For 30 years, Silicon Valley Bank (SVB) helped technology clients transform the region, and the world, growing to hold more than $200 billion in total assets and $175 billion in deposits. And then — spectacularly, and seemingly overnight — collapsing. While the Federal Reserve's bailout might have helped to staunch the bleeding for now, those who witnessed the events of early March firsthand will not forget what those first few frantic, uncertain days were like. The psyches of the investor class and tech sector may not recover for some time to come.
This could manifest as skittishness among the investor class, impacting tech of all focuses, but I'm particularly concerned about cybersecurity startups. A downturn in cybersecurity funding threatens not just the sector itself, but all who rely on cybersecurity innovation to keep threat actors at bay.
A recent article makes interrelated points to this effect. One: SVB has long been central to the banking needs of the cybersecurity community in the US and abroad, with public reports that roughly 500 cybersecurity vendors banked with them. Two: investors spooked by the collapse of SVB will likely be "re-evaluating practices" in the short term. Already, cybersecurity funding in 2023 had dipped to 2020 numbers. The collapse of SVB serves to intensify that trend.
One approach that has helped organizations shore up their defenses and continue innovating since the heyday of investment will be critical in this tumultuous time. Ethical hackers have always been one of the best solutions to rising rates of cybercrime. These hackers replicate the strategies of bad actors to penetrate systems and inform organizations about vulnerabilities. At this precarious economic moment, with funding collapsing and companies slashing security budgets, they're an especially viable alternative.
A downturn in funding for innovative solutions such as hackers against a perpetually intensifying cyberthreat landscape could be disastrous for both private and federal security needs. But, before explaining exactly why hackers are so important, it's worth sketching out our current threat and economic landscape in greater detail.
Cybercrime and the Economy
There's no shortage of statistics illustrating the challenging state of our current cybersecurity landscape. One report says cyberattacks on industrial firms increased by 87% in 2022. Meanwhile, another report shows cyberattacks against governments jumped by 95% in the second half of 2022. According to another study, the global cyberattack volume surged by 38% last year. The financial impact is significant; according to IBM, the average total cost of a data breach has risen to $4.35 million.
In many IT departments, keeping on top of their attack surface is an ongoing, hour-to-hour struggle.
The looming economic downturn will make these problems worse. Economic turbulence and spikes in cybercrime go hand in hand. In the aftermath of the 2009 recession, cybercrime rose an average of 40% over the following two years. It was clear again when Interpol and others noted a surge in cybercrime during the COVID-19 pandemic.
In other words: Economic turbulence means less investment in cybersecurity and a surge in cybercrime. Put simply, it's a recipe for disaster.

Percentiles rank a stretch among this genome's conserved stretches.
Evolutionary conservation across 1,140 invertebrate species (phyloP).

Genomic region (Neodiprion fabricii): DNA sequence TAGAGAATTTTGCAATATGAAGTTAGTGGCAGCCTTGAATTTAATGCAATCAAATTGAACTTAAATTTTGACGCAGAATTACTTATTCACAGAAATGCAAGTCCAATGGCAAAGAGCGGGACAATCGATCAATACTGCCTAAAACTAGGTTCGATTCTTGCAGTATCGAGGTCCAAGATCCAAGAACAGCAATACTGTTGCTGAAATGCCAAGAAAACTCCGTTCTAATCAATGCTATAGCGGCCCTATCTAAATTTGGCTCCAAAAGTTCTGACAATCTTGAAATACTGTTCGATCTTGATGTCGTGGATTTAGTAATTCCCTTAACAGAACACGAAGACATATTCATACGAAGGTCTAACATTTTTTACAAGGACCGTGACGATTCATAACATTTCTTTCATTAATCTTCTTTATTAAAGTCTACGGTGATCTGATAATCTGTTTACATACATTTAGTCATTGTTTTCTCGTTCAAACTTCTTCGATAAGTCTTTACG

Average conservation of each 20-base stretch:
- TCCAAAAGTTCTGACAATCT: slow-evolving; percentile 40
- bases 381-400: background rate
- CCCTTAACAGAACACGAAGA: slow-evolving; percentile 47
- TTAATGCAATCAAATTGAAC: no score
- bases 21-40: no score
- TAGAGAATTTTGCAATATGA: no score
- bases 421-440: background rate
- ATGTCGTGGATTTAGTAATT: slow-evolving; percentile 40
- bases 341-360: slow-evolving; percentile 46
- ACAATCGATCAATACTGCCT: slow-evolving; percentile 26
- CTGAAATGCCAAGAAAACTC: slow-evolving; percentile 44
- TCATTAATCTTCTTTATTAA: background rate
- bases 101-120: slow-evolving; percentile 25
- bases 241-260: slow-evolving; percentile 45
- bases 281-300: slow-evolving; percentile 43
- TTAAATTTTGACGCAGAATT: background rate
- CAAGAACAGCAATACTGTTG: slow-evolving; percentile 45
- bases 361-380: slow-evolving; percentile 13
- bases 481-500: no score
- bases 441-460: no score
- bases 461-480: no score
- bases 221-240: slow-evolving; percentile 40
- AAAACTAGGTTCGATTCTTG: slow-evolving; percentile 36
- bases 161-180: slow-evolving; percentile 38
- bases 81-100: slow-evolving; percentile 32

Why Hackers Are the Answer
You can see why reduced funding for cybersecurity startups is a major problem. Any reduction in funding will be compounded by yet another problem: individual companies cutting back on cybersecurity spending.
I believe that hackers represent the most viable solution to mounting budget concerns. It's not just that hackers are as inventive as the criminals they're trying to combat — prone to exactly the kind of left-of-field, unconventional thinking that routinely allows criminals to infiltrate well-fortified organizations. It's that — in a word — they're affordable. And what could matter more in times of economic stress?
Companies can access a diverse range of expertise and knowledge by using hackers, who bring a different mindset to your system's defenses and let you know quickly where your vulnerabilities are and how you might remediate them. Many organizations now routinely incentivize hackers to bring vulnerabilities to their attention through vulnerability reward programs such as bug bounty. That being said, such programs aren't meant to replace your very important cybersecurity teams. They're meant to supplement them, reduce internal burnout, and overall make your organization more successful.
Hackers have been largely mainstreamed by now, but a not-insignificant number of organizations remain resistant to the concept, on the logic that inviting hackers of any kind or motivation into one's internal systems may prove risky. But this is an outdated way of thinking. For proof, look no further than the US government, which is not usually known to take radical risks in the cybersecurity department. And yet: in 2017, the Department of Defense (DoD) launched Hack the Pentagon, and since then, hackers have alerted the DoD to more than 45,000 vulnerabilities. The US isn't alone in this: Insights generated by hackers are now a routine part of government security in countries all over the world, including Singapore and the UK.
A few years from now, we'll have a clearer picture of how precisely the collapse of SVB impacted the tech sector and the larger economy. In the here and now, though, all organizations need to stay on high alert. It would be a shame to weather an economic downturn just to lose it all from a major breach. The latter scenario, at least, is preventable — and hackers can help.